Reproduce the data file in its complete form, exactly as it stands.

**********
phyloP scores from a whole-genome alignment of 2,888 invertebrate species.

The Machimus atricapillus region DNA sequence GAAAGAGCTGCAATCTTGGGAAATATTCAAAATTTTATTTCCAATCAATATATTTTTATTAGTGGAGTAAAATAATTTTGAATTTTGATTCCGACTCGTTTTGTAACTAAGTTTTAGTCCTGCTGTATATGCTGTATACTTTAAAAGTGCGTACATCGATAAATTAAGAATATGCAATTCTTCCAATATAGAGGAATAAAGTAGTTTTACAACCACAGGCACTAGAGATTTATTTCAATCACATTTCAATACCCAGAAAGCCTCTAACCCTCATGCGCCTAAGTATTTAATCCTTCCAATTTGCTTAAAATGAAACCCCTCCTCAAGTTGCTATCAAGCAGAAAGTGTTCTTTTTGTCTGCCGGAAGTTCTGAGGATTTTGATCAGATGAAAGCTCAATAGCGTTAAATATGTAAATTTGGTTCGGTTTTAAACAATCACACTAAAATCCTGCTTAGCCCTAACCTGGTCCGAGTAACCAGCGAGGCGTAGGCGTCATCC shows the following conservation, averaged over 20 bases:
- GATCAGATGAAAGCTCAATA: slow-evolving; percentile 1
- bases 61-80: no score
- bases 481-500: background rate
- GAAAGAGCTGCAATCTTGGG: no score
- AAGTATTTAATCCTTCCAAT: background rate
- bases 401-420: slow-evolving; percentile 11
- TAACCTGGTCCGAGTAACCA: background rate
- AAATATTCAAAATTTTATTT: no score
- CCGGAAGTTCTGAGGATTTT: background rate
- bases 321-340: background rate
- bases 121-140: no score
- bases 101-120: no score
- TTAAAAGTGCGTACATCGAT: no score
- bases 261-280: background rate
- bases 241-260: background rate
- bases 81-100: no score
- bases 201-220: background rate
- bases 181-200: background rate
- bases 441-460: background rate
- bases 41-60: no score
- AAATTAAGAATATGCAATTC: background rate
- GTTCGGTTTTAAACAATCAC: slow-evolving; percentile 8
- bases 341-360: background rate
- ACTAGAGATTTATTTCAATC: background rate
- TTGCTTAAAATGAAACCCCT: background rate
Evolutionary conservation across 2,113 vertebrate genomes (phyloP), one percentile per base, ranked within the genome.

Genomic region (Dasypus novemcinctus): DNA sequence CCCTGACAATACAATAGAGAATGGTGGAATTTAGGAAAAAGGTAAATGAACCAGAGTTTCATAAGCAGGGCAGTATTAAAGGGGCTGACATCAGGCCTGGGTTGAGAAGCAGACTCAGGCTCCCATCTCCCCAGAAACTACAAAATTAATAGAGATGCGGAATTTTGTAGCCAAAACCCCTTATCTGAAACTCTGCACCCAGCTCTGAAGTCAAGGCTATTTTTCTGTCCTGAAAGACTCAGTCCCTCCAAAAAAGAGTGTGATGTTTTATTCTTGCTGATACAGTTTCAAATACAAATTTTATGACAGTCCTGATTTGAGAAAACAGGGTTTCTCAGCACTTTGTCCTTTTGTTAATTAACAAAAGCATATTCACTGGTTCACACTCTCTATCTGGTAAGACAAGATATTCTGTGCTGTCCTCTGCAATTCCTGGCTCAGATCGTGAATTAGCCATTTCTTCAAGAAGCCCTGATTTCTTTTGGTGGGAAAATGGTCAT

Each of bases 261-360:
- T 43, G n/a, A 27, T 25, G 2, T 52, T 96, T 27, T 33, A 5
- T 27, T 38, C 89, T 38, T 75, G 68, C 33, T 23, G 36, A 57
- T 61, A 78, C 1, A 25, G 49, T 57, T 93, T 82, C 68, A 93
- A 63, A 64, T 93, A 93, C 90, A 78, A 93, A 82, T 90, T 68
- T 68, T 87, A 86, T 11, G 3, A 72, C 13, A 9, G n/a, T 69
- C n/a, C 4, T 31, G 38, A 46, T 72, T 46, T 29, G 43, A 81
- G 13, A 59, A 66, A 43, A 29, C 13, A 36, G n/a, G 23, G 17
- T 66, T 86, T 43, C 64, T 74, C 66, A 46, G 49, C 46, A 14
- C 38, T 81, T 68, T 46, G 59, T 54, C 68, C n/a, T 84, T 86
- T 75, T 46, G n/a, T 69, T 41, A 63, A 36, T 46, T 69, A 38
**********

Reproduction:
phyloP scores from a whole-genome alignment of 2,888 invertebrate species.

The Machimus atricapillus region DNA sequence GAAAGAGCTGCAATCTTGGGAAATATTCAAAATTTTATTTCCAATCAATATATTTTTATTAGTGGAGTAAAATAATTTTGAATTTTGATTCCGACTCGTTTTGTAACTAAGTTTTAGTCCTGCTGTATATGCTGTATACTTTAAAAGTGCGTACATCGATAAATTAAGAATATGCAATTCTTCCAATATAGAGGAATAAAGTAGTTTTACAACCACAGGCACTAGAGATTTATTTCAATCACATTTCAATACCCAGAAAGCCTCTAACCCTCATGCGCCTAAGTATTTAATCCTTCCAATTTGCTTAAAATGAAACCCCTCCTCAAGTTGCTATCAAGCAGAAAGTGTTCTTTTTGTCTGCCGGAAGTTCTGAGGATTTTGATCAGATGAAAGCTCAATAGCGTTAAATATGTAAATTTGGTTCGGTTTTAAACAATCACACTAAAATCCTGCTTAGCCCTAACCTGGTCCGAGTAACCAGCGAGGCGTAGGCGTCATCC shows the following conservation, averaged over 20 bases:
- GATCAGATGAAAGCTCAATA: slow-evolving; percentile 1
- bases 61-80: no score
- bases 481-500: background rate
- GAAAGAGCTGCAATCTTGGG: no score
- AAGTATTTAATCCTTCCAAT: background rate
- bases 401-420: slow-evolving; percentile 11
- TAACCTGGTCCGAGTAACCA: background rate
- AAATATTCAAAATTTTATTT: no score
- CCGGAAGTTCTGAGGATTTT: background rate
- bases 321-340: background rate
- bases 121-140: no score
- bases 101-120: no score
- TTAAAAGTGCGTACATCGAT: no score
- bases 261-280: background rate
- bases 241-260: background rate
- bases 81-100: no score
- bases 201-220: background rate
- bases 181-200: background rate
- bases 441-460: background rate
- bases 41-60: no score
- AAATTAAGAATATGCAATTC: background rate
- GTTCGGTTTTAAACAATCAC: slow-evolving; percentile 8
- bases 341-360: background rate
- ACTAGAGATTTATTTCAATC: background rate
- TTGCTTAAAATGAAACCCCT: background rate
Evolutionary conservation across 2,113 vertebrate genomes (phyloP), one percentile per base, ranked within the genome.

Genomic region (Dasypus novemcinctus): DNA sequence CCCTGACAATACAATAGAGAATGGTGGAATTTAGGAAAAAGGTAAATGAACCAGAGTTTCATAAGCAGGGCAGTATTAAAGGGGCTGACATCAGGCCTGGGTTGAGAAGCAGACTCAGGCTCCCATCTCCCCAGAAACTACAAAATTAATAGAGATGCGGAATTTTGTAGCCAAAACCCCTTATCTGAAACTCTGCACCCAGCTCTGAAGTCAAGGCTATTTTTCTGTCCTGAAAGACTCAGTCCCTCCAAAAAAGAGTGTGATGTTTTATTCTTGCTGATACAGTTTCAAATACAAATTTTATGACAGTCCTGATTTGAGAAAACAGGGTTTCTCAGCACTTTGTCCTTTTGTTAATTAACAAAAGCATATTCACTGGTTCACACTCTCTATCTGGTAAGACAAGATATTCTGTGCTGTCCTCTGCAATTCCTGGCTCAGATCGTGAATTAGCCATTTCTTCAAGAAGCCCTGATTTCTTTTGGTGGGAAAATGGTCAT

Each of bases 261-360:
- T 43, G n/a, A 27, T 25, G 2, T 52, T 96, T 27, T 33, A 5
- T 27, T 38, C 89, T 38, T 75, G 68, C 33, T 23, G 36, A 57
- T 61, A 78, C 1, A 25, G 49, T 57, T 93, T 82, C 68, A 93
- A 63, A 64, T 93, A 93, C 90, A 78, A 93, A 82, T 90, T 68
- T 68, T 87, A 86, T 11, G 3, A 72, C 13, A 9, G n/a, T 69
- C n/a, C 4, T 31, G 38, A 46, T 72, T 46, T 29, G 43, A 81
- G 13, A 59, A 66, A 43, A 29, C 13, A 36, G n/a, G 23, G 17
- T 66, T 86, T 43, C 64, T 74, C 66, A 46, G 49, C 46, A 14
- C 38, T 81, T 68, T 46, G 59, T 54, C 68, C n/a, T 84, T 86
- T 75, T 46, G n/a, T 69, T 41, A 63, A 36, T 46, T 69, A 38